I think that's why Hal Riney was so successful at it... because Hal was an ubersuccessful ad guy himself, and personally wrote many of the scripts that he performed. He knew how to sound his best, and knew how to write for his own voice. I still smile as Hal's inspiration lives on every week during Tim Russell's "Ketchup Advisory Board" segments on "A Prarie Home Companion" ("These are the good times, for Marge and me..."). Tim really nails it.


Todd Terry
Creative Director
Fantastic Plastic Entertainment, Inc.

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Todd TerryRe: voiceover industry - questions
by on Nov 20, 2009 at 8:15:48 pm

[Ty Ford] "Please tell me which Neumann costs $5k."

Wasn't sure since it has been so long since I looked at them, so I looked 'em up... the new Neumanns I found range from about $700 to $13K+.

In the "Over $5K" category...

M149....... $5K
RSM191AS....... $5,300
USM69iMT....... $5600
RSM191....... $6K
USM69i....... $6K
USM69iMT....... $6K
TLM50-S....... $5,700
M150....... $6400
SolutionD....... $13,300

Now, not all those are good choices for VO mics (one or two are shotguns, and one or two are stereo mics), but that's a quick look at the higher-priced Neumanns.

Older Neumanns also command huge prices on the used market.

Great mics, but definitely cheaper options out there that will serve just as well.

Funny story that I read or heard... I can't remember which: Audio guy finds one of the super-sweet vintage 20-year-old Neumanns on line at an unheard-of low price and buys it. It was something like a U87i or one of those really sought-after Neumanns. He waits and waits, but delivery seems to be taking forever. He mentions this to somone in his office who says "Oh, that came. I opened the box but the mic looked like it had a couple of scratches on it. I sent it back with a note telling them not to try to pass off a used mic, we'd want a new one."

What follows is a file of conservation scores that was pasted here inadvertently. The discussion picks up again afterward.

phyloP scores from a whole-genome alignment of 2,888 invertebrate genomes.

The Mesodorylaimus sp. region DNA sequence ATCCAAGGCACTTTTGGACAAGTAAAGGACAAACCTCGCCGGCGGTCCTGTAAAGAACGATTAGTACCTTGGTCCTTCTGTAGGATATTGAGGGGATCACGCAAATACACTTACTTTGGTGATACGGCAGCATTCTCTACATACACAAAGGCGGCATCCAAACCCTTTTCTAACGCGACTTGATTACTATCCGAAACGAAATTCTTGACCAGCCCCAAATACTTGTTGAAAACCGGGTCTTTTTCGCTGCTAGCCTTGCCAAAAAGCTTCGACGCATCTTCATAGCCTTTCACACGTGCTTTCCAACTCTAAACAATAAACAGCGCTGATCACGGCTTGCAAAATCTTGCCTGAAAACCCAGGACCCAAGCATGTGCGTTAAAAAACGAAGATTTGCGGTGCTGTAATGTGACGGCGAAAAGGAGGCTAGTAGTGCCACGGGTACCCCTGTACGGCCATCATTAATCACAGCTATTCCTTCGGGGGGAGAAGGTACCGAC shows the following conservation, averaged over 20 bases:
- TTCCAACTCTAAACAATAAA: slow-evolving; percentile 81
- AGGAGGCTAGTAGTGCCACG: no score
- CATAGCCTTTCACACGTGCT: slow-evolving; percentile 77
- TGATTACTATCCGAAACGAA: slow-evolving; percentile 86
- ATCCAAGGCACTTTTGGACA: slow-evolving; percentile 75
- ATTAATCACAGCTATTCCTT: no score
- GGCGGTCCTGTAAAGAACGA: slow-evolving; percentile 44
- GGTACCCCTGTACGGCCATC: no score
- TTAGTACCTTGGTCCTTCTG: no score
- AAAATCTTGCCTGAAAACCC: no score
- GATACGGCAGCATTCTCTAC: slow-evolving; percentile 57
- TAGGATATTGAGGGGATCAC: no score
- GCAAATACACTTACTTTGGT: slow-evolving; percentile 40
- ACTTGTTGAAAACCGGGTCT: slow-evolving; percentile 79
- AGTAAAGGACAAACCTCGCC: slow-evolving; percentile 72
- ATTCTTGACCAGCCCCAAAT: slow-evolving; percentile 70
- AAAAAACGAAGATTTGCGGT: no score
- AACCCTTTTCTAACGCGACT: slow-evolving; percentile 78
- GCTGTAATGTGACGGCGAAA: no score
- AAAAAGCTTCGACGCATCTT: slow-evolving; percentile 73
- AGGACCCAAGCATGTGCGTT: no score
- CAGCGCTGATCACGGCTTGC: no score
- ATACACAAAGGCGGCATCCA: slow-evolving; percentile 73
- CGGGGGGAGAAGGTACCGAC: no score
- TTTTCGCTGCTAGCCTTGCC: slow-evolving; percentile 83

Todd Terry
Creative Director
Fantastic Plastic Entertainment, Inc.

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Ty FordRe: voiceover industry - questions
by on Nov 20, 2009 at 8:26:16 pm


Pretty much none of them used in VO unless you happen to own a big music studio and happen to have them there. Thanks for helping me make my point and sorry to put you to the trouble of proving it.

The U 87ai is considerably less than $5k.

The new Neumann TLM 102 streets at $699.

You can hear it here:


Ty Ford

Want better production audio?: Ty Ford's Audio Bootcamp Field Guide

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Nick GriffinRe: voiceover industry - questions
by on Nov 20, 2009 at 8:39:24 pm

[Todd Terry] "Older Neumanns also command huge prices on the used market."

So, Todd, you're telling me that those two U-87s that I let go in 1985 when I closed my audio studio are actually worth more than I paid for them in the late 70's?

[Homer Simpson] "Why do things that only happen to stupid people keep happening to ME?"

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Todd TerryRe: voiceover industry - questions
by on Nov 20, 2009 at 8:57:10 pm

[Nick Griffin] "...those two U-87s that I let go in 1985 when I closed my audio studio are actually worth more than I paid for them...?"

Nick, I just found a couple of vintage U87s going for $2K each, and another for $2200. I've also seen them higher than that.

I think that fear is why I never get rid of anything. But for some reason my stuff just depreciates to zero. Hmmmmm.


Todd Terry
Creative Director
Fantastic Plastic Entertainment, Inc.

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Eddie EagleRe: voiceover industry - questions
by on Dec 4, 2009 at 4:54:03 pm

Get your acting chops in shape first. Performance is the key here. All the rest is just perfunctory. If you are a good actor or improviser use those talents to further yourself.

You only get hired if you deliver the act.